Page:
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Old 03-05-2013, 03:26 AM   #41
Hans Rancke-Madsen
 
Join Date: Aug 2004
Location: Copenhagen, Denmark
Default Re: Where's the Helium?

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Originally Posted by Brett View Post
Yes. Just what is it that makes them TL3 when the locals have motorbikes, cheap steel machetes, and mobile phones?
That question goes to the root of the problem with the canonical definition of tech levels, which is what can be produced and maintained locally[*]. First of all, the definition is pretty much useless for most roleplaying purposes. Who cares if the locals produce their own grav vehicles or import them? The salient point for most roleplaying purposes is whether or not they have grav vehicles at all. Secondly, there are scores and hundreds of canonical worlds that don't fit with the definition. The most common example is probably the mining colony where they dig out valuable ores with imported machines. By the canonical definition such worlds should have a TL of 0. Then there are the worlds with populations too small to maintain its stated tech level. Thirdly, the canonical link between ability to manufacture and ability to maintain and repair is a lot more tenuous than implied. A world that imports machinery in large amounts would evolve the infrastructure to maintain the imports.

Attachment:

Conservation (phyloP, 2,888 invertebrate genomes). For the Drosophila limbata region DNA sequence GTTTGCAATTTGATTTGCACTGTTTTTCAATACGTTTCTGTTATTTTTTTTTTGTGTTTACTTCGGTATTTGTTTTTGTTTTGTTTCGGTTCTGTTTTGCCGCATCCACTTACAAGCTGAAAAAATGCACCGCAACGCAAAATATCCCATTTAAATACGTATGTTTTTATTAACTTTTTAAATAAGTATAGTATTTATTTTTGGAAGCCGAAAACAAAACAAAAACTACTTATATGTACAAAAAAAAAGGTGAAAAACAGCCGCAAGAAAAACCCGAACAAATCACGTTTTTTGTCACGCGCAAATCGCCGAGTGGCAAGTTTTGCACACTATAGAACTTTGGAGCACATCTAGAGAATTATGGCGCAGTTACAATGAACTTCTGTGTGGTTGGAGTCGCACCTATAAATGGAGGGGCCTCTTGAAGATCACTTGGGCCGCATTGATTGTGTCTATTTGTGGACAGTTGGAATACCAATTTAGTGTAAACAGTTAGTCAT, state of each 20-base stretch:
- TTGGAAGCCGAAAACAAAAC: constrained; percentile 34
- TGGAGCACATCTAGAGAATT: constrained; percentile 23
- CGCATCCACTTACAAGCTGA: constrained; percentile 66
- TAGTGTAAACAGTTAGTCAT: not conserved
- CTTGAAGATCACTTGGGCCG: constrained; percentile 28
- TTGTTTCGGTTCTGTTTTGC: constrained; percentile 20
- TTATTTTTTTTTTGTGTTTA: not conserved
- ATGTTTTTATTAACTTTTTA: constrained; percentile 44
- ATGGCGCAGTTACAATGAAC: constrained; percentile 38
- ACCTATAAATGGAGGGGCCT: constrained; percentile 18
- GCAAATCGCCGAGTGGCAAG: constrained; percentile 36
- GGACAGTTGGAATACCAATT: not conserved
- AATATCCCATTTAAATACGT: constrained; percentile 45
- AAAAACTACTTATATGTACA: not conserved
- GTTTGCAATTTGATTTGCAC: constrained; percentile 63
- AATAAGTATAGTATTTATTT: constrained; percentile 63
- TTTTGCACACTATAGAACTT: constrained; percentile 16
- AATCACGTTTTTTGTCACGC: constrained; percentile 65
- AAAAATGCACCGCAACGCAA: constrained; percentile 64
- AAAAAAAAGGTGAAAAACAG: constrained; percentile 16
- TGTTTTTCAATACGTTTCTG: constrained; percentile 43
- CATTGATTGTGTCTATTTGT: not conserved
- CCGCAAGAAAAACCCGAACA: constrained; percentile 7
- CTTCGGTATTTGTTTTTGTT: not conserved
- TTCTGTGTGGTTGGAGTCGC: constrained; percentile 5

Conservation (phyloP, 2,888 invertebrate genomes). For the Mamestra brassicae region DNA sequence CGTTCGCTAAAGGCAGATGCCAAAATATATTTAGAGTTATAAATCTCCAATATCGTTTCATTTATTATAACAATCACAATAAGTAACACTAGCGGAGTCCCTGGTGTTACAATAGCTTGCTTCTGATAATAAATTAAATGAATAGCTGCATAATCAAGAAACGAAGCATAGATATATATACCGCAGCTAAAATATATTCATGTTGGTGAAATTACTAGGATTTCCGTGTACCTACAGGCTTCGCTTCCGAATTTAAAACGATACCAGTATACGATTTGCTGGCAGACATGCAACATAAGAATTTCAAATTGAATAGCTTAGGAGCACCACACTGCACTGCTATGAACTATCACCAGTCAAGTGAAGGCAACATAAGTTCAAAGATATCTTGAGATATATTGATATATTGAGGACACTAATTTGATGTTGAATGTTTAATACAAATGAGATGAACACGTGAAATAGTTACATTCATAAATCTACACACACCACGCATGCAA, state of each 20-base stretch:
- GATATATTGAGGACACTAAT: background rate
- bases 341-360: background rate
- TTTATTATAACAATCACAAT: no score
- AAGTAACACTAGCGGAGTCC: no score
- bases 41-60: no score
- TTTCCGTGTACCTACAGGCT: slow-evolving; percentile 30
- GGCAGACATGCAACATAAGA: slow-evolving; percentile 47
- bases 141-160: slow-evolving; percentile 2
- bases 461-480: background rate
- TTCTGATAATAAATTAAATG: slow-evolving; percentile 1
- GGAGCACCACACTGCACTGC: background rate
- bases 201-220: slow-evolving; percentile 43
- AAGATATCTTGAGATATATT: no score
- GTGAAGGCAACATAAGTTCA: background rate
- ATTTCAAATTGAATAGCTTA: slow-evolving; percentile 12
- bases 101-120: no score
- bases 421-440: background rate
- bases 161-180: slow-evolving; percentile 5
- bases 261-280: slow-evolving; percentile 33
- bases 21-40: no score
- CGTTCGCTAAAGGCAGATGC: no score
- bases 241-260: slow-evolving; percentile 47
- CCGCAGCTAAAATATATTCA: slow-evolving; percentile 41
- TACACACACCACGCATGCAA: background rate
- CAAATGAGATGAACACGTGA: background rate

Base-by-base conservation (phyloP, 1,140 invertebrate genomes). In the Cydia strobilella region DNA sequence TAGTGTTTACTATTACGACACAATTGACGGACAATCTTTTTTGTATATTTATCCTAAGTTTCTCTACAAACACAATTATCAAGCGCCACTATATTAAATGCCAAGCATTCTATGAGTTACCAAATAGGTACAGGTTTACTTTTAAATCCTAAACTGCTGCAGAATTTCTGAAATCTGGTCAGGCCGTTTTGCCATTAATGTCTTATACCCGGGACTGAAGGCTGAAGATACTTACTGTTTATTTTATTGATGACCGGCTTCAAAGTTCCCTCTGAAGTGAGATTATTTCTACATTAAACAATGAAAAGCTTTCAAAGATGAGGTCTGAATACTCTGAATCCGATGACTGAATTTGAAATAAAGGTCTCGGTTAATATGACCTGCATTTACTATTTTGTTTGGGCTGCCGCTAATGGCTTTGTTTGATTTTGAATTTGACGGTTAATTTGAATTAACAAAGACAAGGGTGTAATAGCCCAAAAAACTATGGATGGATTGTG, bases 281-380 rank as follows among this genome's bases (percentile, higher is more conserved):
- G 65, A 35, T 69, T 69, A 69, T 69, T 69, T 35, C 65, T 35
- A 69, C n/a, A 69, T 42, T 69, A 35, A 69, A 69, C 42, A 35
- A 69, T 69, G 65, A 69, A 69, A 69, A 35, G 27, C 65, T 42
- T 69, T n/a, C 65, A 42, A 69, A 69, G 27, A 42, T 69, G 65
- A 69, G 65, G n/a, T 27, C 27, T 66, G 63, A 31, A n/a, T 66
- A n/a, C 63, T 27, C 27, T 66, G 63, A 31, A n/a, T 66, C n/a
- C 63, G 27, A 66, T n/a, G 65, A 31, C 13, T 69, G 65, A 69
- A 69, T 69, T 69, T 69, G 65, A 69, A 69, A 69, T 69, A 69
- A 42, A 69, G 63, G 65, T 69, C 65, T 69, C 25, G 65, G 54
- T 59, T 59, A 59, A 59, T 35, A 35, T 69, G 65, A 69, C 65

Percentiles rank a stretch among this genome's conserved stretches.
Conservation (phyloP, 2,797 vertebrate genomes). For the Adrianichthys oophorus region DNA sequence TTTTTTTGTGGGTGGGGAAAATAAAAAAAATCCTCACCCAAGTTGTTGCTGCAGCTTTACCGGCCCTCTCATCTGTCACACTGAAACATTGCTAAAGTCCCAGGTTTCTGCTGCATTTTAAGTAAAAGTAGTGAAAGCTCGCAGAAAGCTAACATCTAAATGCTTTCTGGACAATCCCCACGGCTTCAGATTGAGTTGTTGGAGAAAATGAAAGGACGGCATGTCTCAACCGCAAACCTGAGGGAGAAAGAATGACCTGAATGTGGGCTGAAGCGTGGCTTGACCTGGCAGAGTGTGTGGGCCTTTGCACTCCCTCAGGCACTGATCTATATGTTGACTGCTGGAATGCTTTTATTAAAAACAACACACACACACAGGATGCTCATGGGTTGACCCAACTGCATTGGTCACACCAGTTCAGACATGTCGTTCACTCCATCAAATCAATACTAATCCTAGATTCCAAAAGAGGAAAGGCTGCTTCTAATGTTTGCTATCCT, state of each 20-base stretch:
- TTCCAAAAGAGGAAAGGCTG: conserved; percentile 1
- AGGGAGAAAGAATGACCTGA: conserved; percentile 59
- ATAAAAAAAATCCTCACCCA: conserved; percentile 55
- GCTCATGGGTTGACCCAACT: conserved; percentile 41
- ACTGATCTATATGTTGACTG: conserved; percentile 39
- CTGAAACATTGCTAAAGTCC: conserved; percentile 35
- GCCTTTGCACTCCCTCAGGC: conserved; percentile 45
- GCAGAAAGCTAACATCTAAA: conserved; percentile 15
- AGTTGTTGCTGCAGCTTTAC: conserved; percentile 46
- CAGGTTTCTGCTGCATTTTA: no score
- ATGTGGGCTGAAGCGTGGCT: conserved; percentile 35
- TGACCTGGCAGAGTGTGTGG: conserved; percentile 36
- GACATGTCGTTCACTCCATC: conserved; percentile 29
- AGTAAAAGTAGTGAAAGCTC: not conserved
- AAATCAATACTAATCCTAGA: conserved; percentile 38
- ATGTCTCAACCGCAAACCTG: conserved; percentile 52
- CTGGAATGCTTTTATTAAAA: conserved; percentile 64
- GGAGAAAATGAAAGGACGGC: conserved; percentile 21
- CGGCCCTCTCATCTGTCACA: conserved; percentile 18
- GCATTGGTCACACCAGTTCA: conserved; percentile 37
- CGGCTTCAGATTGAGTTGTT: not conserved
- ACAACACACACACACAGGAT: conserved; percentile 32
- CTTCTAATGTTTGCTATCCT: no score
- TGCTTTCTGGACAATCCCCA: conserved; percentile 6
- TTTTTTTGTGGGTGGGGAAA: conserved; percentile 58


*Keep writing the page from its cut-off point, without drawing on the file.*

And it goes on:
[*] There's another canonical definition that is slightly different, but I've forgotten what it was and where I found it.
The alternative definition that I submit is a lot more useful is "the level of technology used by a sizable majority of the local population". A TL3 society can have rich people who imports TL15 stuff, but most of the population make do with TL3 stuff. Visitors can easily find people to repair their TLX equipment on any world with a TL of X+, but to get it repaired on any world with a lower TL requires tracking down someone who has the knowledge. It's not automatic.


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Old 03-05-2013, 07:10 AM   #42
johndallman
 
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Default Re: Where's the Helium?

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Originally Posted by Flyndaran View Post
Helium has no high tech use, only medium and low tech use. For it to even have that, it must economically compete effectively with high tech imports.